Container farming startup Freight Farms has raised a $15 million Series B led by Osrpaie Ag Science, a venture firm focused on sustainable ag. Existing investor Spark Capital also participated in the round, which brings the company’s total funding to over $28 million.
The news follows a major recent announcement from the Boston-based company: a partnership with global foodservice provider Sodexo to locate Freight Farms container farms at some of the university campuses that it services.
When the concept of container farming first hit the market, many people expressed skepticism at how something the size of a shipping container could ever provide enough food to feed people at a meaningful scale. According to company COO Jon Friedman, the skepticism was rightly placed, admitting that the whole idea was a little bit crazy.
As indoor ag has evolved along different avenues such as towering aeroponics operations or indoor operations growing lettuces for branded packaged salads sold at local retailers, Freight Farms has maintained a fairly steady trajectory of where it wants its business to go. For the co-founders, it’s been less about technology and more about fostering the concept of a decentralized food system that puts growing power in the hands of more every-day consumers.
“When it comes to the big infrastructure in a factory that’s focused on a few crop types, it’s essentially another centralized system,” Friedman explains. “Where you will build the strongest value is by building a model that is the same no matter where you go that anyone can operate, that can scale up quickly, that requires less infrastructure and capital to get started, all operating on one platform.”
The current operating model that it offers is called Greenery, an upgrade from its original Leafy Green Machine. The 320-square foot space produces over 500 varieties of crops across four rows of panels on a flexible moving rack system housing more than 8,000 living plants at once. It is powered with IoT technology to drive yield, efficiency, and automation in real-time. It’s the same model that Sodexo plans to add to college campuses; and more orders for the model are rolling in left and right, according to the cofounders. Despite its popularity, further improvements are on the horizon.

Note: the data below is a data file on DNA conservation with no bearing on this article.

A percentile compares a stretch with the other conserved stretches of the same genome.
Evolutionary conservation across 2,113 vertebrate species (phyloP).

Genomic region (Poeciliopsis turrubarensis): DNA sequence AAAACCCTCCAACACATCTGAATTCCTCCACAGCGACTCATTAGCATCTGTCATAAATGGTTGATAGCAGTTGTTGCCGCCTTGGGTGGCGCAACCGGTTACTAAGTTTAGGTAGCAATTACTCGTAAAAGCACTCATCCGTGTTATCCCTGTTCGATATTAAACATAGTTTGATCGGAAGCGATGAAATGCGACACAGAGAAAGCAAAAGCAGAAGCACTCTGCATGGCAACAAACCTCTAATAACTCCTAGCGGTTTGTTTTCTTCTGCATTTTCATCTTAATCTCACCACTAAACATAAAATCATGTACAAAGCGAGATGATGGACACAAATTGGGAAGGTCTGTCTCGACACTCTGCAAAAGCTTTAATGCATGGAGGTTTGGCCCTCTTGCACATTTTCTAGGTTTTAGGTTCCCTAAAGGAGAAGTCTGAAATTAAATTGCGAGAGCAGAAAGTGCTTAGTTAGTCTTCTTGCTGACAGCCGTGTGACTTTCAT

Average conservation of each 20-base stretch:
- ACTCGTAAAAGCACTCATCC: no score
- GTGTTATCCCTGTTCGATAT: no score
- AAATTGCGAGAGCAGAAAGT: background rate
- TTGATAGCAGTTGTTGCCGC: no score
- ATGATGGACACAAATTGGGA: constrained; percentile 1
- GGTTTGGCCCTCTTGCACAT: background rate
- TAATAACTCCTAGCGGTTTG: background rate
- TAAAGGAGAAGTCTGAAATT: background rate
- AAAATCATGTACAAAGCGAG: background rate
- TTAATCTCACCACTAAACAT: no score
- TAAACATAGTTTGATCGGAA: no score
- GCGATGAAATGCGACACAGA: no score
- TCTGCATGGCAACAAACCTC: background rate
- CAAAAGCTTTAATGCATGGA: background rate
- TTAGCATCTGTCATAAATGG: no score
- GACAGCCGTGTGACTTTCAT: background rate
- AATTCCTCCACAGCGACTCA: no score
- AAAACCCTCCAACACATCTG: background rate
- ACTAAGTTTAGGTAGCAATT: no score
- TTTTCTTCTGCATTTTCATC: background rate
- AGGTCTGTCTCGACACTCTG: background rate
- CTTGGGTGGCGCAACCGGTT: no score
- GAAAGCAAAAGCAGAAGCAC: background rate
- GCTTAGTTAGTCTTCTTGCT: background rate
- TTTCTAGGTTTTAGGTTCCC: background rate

“We are planning lots of software updates to unlock even more efficiency for future Greeneries and Greeneries in the field today. We are also doing a lot of programming around Greenery for our on-campus applications catering to University segments,” CEO Brad McNamara adds. “We will see updates to each year’s model coming via cloud and focusing on automation and machine learning.”
It’s also planning to spend part of its new cashflow on plant science R&D, using Ospraie’s deep connections in the field to fuel the process.
“In plant science, we always want to push the envelope forward. Is there anything else we can do to increase yield, efficiency, or overall economics of the farm? We will tap into different networks of people interested in science as the commercialization of a farming solution that is easily accessible and that we can get into a lot of markets,” McNamara says.
Freight Farms has already been hard at work in the plant science sector. Cold Spring Harbor Laboratories tapped Freight Farms’ hydroponic vertical container farms to grow new gene-edited tomato plants in its Greenery machine for a study exploring how gene editing and vertical farming might be able to work together. Freight Farms used its highly controlled growing environment to figure out which growing conditions were optimal for the new seed. The study was recently published in the February issue of Nature Biotechnology.
So, does this mean Freight Farms will soon pivot into its own branded seed traits including CRISPR-backed offerings?
“Maybe,” says Friedman. “But for now we are making sure we are building the best performing tools.”